How businesses need to adapt to win over Gen Z
It has been said for years that times are changing. But what does that mean?
Gen-Z is the first generation that knows no life without the internet and smartphones. They are the ones who grew up with, and in social media, and helped them to triumph. For them, digital life and digital services are a given. They are globally connected and digital real-time communication via messenger and social media is almost the only way of communication for them.
Gen-Z is united by something else besides all the technology: awareness of mental health, equality and environmental protection. These issues are a central part of their youth and adult culture and self-image. Companies and brands need to understand this. Gen-Z cares more about being mentally healthy than working 40 hours a week. The impact that products and production chains have on people and the environment is very important to them, and through their global networking they also know how brands operate in other regions of the world. In addition, Gen-Z also has impressive research skills across different media – a result of the permanent availability of information.
So what does this mean for brands?
This generation expects full transparency from all companies and brands. Purchase decisions are often only made after consulting with friends or doing research. Influencers play a leading role here, who are also perceived by young people as “belonging to their circle of friends”.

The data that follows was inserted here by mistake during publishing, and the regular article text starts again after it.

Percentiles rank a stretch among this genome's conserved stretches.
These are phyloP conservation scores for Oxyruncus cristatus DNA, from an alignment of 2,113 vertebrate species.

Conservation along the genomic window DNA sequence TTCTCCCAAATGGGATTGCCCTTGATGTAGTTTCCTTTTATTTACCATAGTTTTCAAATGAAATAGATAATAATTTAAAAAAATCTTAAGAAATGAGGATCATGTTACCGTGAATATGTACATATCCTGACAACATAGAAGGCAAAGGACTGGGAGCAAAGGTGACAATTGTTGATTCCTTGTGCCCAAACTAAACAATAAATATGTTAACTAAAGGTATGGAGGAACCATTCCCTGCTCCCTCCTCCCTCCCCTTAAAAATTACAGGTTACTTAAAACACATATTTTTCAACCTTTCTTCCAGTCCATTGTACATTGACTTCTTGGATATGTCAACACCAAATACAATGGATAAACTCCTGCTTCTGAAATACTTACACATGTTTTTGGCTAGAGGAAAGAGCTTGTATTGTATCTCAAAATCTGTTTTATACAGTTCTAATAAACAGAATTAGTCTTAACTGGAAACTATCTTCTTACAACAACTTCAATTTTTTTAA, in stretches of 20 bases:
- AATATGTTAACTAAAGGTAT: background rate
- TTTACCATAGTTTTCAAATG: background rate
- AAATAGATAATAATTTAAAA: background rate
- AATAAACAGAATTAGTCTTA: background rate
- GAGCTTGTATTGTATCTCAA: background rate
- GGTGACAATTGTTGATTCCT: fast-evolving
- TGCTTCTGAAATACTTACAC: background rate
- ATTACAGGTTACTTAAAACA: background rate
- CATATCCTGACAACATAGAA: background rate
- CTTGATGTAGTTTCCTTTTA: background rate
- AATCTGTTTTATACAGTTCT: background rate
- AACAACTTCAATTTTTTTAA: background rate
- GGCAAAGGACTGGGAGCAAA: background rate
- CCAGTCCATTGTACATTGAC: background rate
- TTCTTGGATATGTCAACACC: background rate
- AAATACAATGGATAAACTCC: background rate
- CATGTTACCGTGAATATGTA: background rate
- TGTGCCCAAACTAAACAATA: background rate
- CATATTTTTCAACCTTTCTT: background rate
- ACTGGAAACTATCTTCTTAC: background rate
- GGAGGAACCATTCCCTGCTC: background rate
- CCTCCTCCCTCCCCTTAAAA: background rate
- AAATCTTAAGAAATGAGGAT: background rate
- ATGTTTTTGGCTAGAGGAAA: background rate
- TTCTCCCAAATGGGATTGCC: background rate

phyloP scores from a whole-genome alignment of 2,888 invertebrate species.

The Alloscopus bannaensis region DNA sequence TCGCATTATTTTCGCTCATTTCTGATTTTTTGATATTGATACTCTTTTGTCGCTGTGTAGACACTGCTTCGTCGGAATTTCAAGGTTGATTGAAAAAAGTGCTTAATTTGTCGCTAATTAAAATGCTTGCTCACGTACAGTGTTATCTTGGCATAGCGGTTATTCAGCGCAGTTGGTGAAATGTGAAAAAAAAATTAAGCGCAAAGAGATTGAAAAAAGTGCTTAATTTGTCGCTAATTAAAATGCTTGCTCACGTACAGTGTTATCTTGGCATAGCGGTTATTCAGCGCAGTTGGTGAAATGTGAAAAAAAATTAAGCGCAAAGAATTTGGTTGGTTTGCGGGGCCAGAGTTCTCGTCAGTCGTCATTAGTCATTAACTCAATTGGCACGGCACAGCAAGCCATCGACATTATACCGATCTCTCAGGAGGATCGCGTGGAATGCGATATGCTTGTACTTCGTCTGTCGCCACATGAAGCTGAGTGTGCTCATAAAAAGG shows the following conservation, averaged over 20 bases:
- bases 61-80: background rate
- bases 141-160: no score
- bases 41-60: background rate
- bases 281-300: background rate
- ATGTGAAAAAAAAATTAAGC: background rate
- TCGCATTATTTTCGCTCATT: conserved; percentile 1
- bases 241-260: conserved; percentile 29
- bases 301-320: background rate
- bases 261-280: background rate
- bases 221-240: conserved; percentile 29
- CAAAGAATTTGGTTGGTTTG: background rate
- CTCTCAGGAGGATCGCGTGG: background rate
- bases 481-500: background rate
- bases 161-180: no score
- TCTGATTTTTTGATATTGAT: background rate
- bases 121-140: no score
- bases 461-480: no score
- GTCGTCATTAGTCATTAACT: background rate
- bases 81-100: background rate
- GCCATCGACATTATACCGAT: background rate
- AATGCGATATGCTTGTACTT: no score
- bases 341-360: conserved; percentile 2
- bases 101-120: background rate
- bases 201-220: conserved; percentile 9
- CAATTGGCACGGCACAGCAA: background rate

Companies are expected to show credible commitment in areas such as social justice, mental health and environmental protection. In this context, it is no longer enough to dazzle this target group with empty marketing promises. “Walk the Talk” – Gen-Z looks very closely at the promises and actions of brands – and punishes brands that make empty promises by “cancelling” them.
This is nothing less than a revolution that is going through the brand world and must continue to do so. Globalisation has brought wealth to the developed world – but at the expense of the environment and Second and Third World countries. This reproach to the Boomers and Millenials is carried deep within Gen-Z and they have the will to change the world. Brands that do not want to follow suit out of greed for money will be the losers.
This article is from the 6th edition of Pioneer Magazine.
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